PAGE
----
Thanks to the bloggers at the Ad Council for sharing their expertise here. The Ad Council produces public service campaigns—on behalf of nonprofit organizations and government agencies—on issues ranging from education to community wellbeing and strengthening families.
The buzzword “responsive” has been floating around the web design world for the past year or so, especially in mobile contexts. It refers to a website that has a very fluid template, which “responds” to the size of the user’s browser by rearranging and resizing the elements to logically fit on the page within a device. BostonGlobe.com and Alaska.org are good examples. To see their responsive templates in action: grab the lower right corner of the browser, and try resizing it. READ MORE
Have marketing naysayers among your colleagues or leadership? Take these quick steps to open their hearts, eyes and minds. It’s the best way to motivate their interest and participation in marketing via sharing critical insights on supporters and competitors, and learning to be effective messengers:
See3 and friends have just released Into Focus, the first-ever benchmark guide to video in the nonprofit sector. It’s a good read based on solid research, with these key takeaways:
Video is important and getting more so
Nonprofit orgs want to make more video, but don’t have the skills, metrics or budget to do so.
The same can be said of social media, marketing planning and other marketing approaches that generate organizational resistance. BUT the data and models in Into Focus have crucial implications for the right-now actions you should take to:
This is the last in my six types of stories your organization has to tell series on how to find, shape and share your strength story. Strength stories showcase how your organization’s particular focus or approach adds value to the community you serve and/or and moves your issue or cause forward in a way unmatched by other orgs (a.k.a. differentiation).
Guru-of-most-things Seth Godin recently summed up the value of differentiation: If there’s not at least one thing that’s distinctive about your organization—OR if you have that unique strength but don’t highlight it—you’re toast. Prospects will think you’re just like every other nonprofit, and that’s death to us marketers and fundraisers.
Our guest blogger Amanda Aldrich is Regional Communications Specialist with the American Red Cross of Northwest Ohio. Her experience as a volunteer, board member, executive director and regular-old-employee shape the opinions she shares here, which do not represent those of the American Red Cross.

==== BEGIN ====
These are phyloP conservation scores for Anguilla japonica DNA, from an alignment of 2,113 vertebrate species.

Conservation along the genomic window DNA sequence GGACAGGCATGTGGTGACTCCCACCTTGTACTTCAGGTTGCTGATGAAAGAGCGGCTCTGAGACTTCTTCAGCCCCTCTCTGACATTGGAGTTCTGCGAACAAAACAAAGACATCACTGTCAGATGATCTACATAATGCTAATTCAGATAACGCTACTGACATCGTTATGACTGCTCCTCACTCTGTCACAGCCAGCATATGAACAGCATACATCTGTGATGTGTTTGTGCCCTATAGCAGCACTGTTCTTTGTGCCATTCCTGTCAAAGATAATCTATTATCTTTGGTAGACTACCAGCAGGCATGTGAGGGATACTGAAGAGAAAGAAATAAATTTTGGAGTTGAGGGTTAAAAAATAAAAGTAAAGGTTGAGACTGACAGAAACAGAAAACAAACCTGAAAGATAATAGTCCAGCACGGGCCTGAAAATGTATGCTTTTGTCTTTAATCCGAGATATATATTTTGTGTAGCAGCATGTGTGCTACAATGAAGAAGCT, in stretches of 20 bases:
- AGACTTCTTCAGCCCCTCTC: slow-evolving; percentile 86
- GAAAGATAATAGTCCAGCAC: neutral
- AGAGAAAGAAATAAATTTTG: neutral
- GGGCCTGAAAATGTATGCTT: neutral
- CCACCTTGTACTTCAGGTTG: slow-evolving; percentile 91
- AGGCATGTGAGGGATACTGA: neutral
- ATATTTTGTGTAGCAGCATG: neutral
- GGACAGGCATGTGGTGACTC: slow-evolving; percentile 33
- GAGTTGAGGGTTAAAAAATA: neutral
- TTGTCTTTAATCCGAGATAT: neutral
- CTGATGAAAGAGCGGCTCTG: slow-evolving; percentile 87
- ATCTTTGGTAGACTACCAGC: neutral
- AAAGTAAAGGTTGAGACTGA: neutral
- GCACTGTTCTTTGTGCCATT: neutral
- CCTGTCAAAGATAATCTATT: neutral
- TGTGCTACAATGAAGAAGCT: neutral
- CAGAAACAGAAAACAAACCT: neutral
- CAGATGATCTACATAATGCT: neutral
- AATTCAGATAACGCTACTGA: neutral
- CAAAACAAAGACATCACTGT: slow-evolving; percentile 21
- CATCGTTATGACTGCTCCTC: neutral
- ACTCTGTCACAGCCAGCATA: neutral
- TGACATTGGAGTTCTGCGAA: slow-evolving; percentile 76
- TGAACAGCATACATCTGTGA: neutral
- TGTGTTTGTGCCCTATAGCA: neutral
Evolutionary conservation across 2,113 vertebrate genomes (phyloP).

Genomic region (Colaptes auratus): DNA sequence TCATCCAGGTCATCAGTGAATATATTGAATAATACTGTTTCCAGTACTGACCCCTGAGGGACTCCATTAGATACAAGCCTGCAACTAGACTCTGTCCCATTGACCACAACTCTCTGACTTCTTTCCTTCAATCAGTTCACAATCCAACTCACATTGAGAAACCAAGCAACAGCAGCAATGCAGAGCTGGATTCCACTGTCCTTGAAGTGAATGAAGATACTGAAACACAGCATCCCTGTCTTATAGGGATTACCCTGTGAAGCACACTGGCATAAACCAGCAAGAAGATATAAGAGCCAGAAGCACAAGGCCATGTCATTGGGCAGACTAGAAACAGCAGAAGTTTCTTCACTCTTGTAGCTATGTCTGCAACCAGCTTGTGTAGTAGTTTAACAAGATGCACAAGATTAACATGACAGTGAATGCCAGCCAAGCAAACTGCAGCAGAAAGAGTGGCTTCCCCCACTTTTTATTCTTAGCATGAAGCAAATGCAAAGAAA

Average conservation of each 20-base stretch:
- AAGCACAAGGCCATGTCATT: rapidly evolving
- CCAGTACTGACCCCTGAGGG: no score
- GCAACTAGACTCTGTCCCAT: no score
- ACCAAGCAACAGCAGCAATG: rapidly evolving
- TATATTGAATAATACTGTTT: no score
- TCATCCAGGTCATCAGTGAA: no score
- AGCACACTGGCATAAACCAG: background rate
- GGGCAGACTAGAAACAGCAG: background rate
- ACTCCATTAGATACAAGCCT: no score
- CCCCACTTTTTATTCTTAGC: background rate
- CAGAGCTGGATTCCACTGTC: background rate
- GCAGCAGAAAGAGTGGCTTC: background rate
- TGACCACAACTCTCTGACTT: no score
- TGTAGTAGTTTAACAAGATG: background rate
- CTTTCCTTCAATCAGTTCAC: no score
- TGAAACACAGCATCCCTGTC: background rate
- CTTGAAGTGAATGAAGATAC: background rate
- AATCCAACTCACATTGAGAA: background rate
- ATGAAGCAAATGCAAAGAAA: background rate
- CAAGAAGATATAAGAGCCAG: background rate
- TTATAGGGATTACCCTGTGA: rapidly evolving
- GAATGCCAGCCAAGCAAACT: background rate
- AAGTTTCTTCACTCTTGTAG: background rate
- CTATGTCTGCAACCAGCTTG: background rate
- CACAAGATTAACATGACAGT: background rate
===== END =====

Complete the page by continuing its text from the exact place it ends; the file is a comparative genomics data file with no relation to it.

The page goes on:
I’m always moving a million miles an hour, and I know it’s likely the same for you. When you’re flying, it’s all too easy to forget the little things that help keep us afloat as we’re running from one meeting to the next. But it’s vital to keep your team (and others) in the loop.
I’m sure you’re thinking, “One more email to read? No thanks!” Seriously though – keeping your team, other colleagues, volunteers, and board members abreast of your activities pays off in the long run. READ MORE
Part 1—In which Roger advises how to stem the tide of lost donors.
Roger Craver tells it like it is. Right now, he’s all about donor loyalty, all the time. That’s because nonprofits like yours are losing 7 of 10 donors every year. That adds up to a 25% decrease in retention rate over the last ten years. Ugh!
Here, in this out take from the fabulous Engage Conference last month, Roger drills down into the specific changes in mindsets, methods and metrics essential to your organization’s growth. (Teaser: Marketing plays a vital role here.)
Get your donor-centered Mindset in place
1) Commit to retention—Your shift here is worth $250,000 in lifetime value (LTV) of each donor if you do it right.
I was thrilled to be invited to judge this year’s TechSoup Digital Storytelling Challenge and even more thrilled to see how many powerful videos, and photos (both stills and slide decks/photo series) were submitted.
There’s so much potential in visual storytelling, but photos (single or series) and video are still not part of the daily communications toolkit for most of us. They should be—these formats have unequaled power to engage, be remembered and shared by your network.
Take a look at the winners of this year’s Challenge to get some great ideas of how you can put picture power to work. Pay special attention to the winning photo and photo series. Still photos carry a lot of power but are frequently overlooked with today’s focus on video…